One of my favorite things about making Christmas layouts is finding different ways to create Christmas tree designs. It's like a mental challenge I've put on myself that I can't ever create the same tree twice. It's made for some interesting trees over the years!
The tree today is without a doubt my favorite of them all.
I'm not gonna lie to you. This took a long time to create. Mostly due to all of the stitching. Not only is stitching time consuming, but it didn't help that I was using multiple colors. That meant that my time also included having to change thread several times to complete everything. If you want to simplify this design you can leave out the stitching.
Supplies used for all the circles:
• patterned paper
• chipboard circles
• enamel dots
• embroidery floss
Having a large variety of sizes of circle to work with makes putting this tree together so much easier! I had everything from large, to medium, to small, to teeny tiny. The jewels and enamels dots I used came in many different sizes from about 1/4" to little specks. You could also use Nuvo Drops and custom fit them to your needs.
Step #1 - Create a large triangle out of white cardstock for your tree base.
My triangle is 6" wide by 10" tall. I created the triangle by cutting a 6 x 10" piece of cardstock. Then I used a pencil and ruler to add a small pencil mark at the top, middle (3") of the cardstock piece. Next I used the pencil and ruler to draw a line from the middle pencil mark at the top to each bottom corner. I finished by cutting along the pencil lines.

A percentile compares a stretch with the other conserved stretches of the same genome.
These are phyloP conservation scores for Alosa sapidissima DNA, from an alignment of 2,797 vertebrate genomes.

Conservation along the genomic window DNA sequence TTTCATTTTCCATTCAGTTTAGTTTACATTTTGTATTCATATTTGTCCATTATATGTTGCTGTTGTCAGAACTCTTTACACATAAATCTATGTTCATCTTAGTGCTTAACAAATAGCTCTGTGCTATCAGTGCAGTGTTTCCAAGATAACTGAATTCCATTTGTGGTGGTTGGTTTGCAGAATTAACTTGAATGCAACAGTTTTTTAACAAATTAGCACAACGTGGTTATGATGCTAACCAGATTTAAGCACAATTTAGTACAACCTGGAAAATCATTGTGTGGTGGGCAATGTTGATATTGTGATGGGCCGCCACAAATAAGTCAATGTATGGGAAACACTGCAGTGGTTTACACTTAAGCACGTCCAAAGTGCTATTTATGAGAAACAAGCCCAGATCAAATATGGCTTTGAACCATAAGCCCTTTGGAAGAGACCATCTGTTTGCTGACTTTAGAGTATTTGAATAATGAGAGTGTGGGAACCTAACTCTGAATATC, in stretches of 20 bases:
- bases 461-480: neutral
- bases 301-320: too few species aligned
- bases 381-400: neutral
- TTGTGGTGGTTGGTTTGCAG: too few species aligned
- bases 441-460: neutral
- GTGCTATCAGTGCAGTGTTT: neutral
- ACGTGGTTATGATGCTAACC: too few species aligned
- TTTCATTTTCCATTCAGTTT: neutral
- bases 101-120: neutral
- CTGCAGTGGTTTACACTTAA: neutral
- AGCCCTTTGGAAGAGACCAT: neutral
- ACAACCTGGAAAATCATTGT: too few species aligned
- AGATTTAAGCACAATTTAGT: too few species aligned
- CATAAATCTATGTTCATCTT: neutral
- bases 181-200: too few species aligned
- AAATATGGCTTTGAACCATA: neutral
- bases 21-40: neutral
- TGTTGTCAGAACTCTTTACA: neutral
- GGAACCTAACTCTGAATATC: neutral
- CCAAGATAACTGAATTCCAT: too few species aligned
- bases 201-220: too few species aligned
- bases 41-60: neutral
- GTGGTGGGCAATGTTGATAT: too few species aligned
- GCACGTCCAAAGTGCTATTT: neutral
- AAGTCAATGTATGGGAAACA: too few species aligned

Step #2 - Fill in the tree starting in the corners and edges.
I felt like it was easier to start in the corners and edges of the tree to make sure that I had those edges filled without overlapping off the tree base.
Step #3 - Start filling in the middle by working from the edges to the center.
Try to use a variety of sizes as you go. I will generally start with a large piece and then build around it, filling the appropriate space as I go.
The stitching was so helpful in filling in spaces because I could custom fit it to the space needed. To add the stitching I would place my pieces and then use a pencil to draw the circle design I wanted whether it was a border on top of a patterned paper circle, a solo circle, or a frame around a circle. I didn't add the stitching until the very end.
This design concept could work for many different shapes. Try using:
It may be a time consuming project, but the end result is worth it!
Looking for more Christmas inspiration? Check out more layouts and sketches in our Sketches for Christmas book.